Recently, there has been much noise over Trinidad and Tobago’s capacity to produce the foods that we eat. I use the word “noise” instead of discussion or debate because so much of what is said and written is uninformed.
With the economy in full-blown recession and foreign exchange inadequate to meet our many import needs or tastes, the possibility of food shortages is real, since we import close to 90 percent of what we consume at an annual cost of between TT$4 billion and TT$5 billion.
Some of us have long warned that because we have, to our peril, abandoned food production in favour of industrialisation, we might one day find ourselves flush with cash but short of food—since we can’t eat dollar bills. But we must now change that 50-year old tune.
Today, we are low on cash and we may also end up with inadequate food in the markets and supermarkets, which could spawn a thriving black market.
I make these pronouncements with no relish, but rather with a heavy heart.
You see, for decades, visionaries and patriots like Professors George Sammy, John Spence and Julian Kenny, all deceased, preached the gospel of food security. But the politicians and people ignored them, except for some feeble but futile forays into projects that were doomed to fail.
Over the years, we covered most of our premium soil-types along the East-West Corridor—from Chaguaramas to Sangre Grande and even Toco—with concrete and asphalt.
And much later when the sugar industry was abandoned—too late if anything, I will debate anyone on this assertion—governments, land-raiders and squatters ensured that the 70,000 acres of land which Caroni Ltd occupied was also abandoned or misappropriated.
So to come now, in the midst of a looming food crisis, and talk about fast-tracking food security is to talk ‘tata’.
It is not the first time I am raising these realities to show how unequipped we are to come anywhere close to being food-secure. But, faced with “harden” people, I repeat myself.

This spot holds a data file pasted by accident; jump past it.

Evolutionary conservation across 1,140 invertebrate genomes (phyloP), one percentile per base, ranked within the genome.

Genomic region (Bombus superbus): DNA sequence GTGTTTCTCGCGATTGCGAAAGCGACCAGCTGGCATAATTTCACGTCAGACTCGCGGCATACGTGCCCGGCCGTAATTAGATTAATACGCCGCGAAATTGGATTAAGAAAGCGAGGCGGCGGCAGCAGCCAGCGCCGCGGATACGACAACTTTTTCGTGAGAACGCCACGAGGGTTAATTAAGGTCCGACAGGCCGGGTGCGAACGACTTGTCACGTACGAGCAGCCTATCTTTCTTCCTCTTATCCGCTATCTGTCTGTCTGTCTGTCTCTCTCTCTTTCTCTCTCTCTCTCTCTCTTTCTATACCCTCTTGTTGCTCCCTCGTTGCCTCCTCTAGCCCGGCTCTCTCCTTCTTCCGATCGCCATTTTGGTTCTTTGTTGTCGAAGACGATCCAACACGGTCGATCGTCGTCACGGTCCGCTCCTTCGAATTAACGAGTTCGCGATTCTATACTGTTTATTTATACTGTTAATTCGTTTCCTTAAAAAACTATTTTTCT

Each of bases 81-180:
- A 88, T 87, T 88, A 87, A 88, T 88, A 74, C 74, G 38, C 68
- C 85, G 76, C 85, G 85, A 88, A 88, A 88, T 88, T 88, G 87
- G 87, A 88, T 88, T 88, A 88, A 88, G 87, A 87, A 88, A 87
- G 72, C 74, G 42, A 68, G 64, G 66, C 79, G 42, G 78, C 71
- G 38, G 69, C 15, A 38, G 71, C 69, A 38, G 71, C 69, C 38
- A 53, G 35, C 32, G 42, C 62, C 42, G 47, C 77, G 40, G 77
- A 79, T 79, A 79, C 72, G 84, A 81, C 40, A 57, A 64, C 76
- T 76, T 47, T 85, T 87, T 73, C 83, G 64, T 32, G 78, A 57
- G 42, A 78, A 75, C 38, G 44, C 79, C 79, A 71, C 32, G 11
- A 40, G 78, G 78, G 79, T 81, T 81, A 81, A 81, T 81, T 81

What do we eat? What are the staples we consume? Can we substitute local produce for our biggest, costliest imports?
Here are some of the main foods we import, based on the 2011 data from the Food and Agriculture Organisation (FAO), which will have hardly changed in volume, although prices/costs may have increased.
Wheat tops the list with 118,000 tonnes costing US $48.6 million. We cannot grow wheat and we are addicted to its many edible products like bread, roti, doubles, macaroni, pasta, etc.
Who will dare tell Trinis that they can get better, more complex carbohydrates from our tubers and ground provisions like cassava, yams, dasheen, sweet potatoes, etc and crops like breadfruit and chataigne?
In sub-Saharan Africa where, until a few decades ago, these said indigenous produce were staples, wheat flour was introduced—imported, of course. And now the natives cannot do without bread and pasta, whatever the cost and however harmful to their health.
Note, too, that our overall production of these carbohydrate-alternatives amounted to approximately 10,000 tonnes per annum, according to the Ministry of Food Production’s figures in 2012.
So strike one in favour of an import that we cannot get rid of—however adept our women-folk may become at peeling cassava, as the Prime Minister exhorted them to.
We consume approximately 35,000 tonnes of rice. We currently produce around 3,000 tonnes, and at best we can increase that to 10,000 tonnes. And that’s overly optimistic.
The second costliest import according to the FAO is what they classify as “Food Prep Nes”, which I interpret to include composite food preparations. And do you know that the breads you buy at fast foods franchises are imported as refrigerated dough and only baked here?
In 2011, we spent US$47 million on these foods.
Other major imports include cheese (US$43 million), refined sugar (US$29 million—if we had produced it, it would have cost at least twice that sum), maize (US$24 million), chicken meat (US$24 million), soybean oil (US$21 million), other “food preps” (US$20 million), infant food (US$19 million), pastry (US$17 million), whole dried milk (US$15 million), soybean cake (US$15 million), hen eggs in shell (US$15 million), beef (US$15 million), frozen potatoes (chips—US$12 million), and so on.
The FAO includes in food imports alcoholic beverages (US$32 million) and non-alcoholic beverages (US$21 million).
The top 20 food imports in 2011 cost us approximately US$300 million, or close to TT$2 billion.
Bear in mind this list does not include a wide range of beans and pulses, meats other than beef (pork, mutton), fish (in 2011, we consumed 112 tonnes of tilapia but produced only 11 tonnes), foreign fruits, etc.
Now, try to figure out what among these imports we can produce locally, other than vegetables.
If you come up with any bright ideas, email me before next Tuesday when I continue to examine our food insecurity.
Editor’s Note: Click HERE to read Part Two titled: Descent into imports-dependence: How colonialism affects our diet, even today.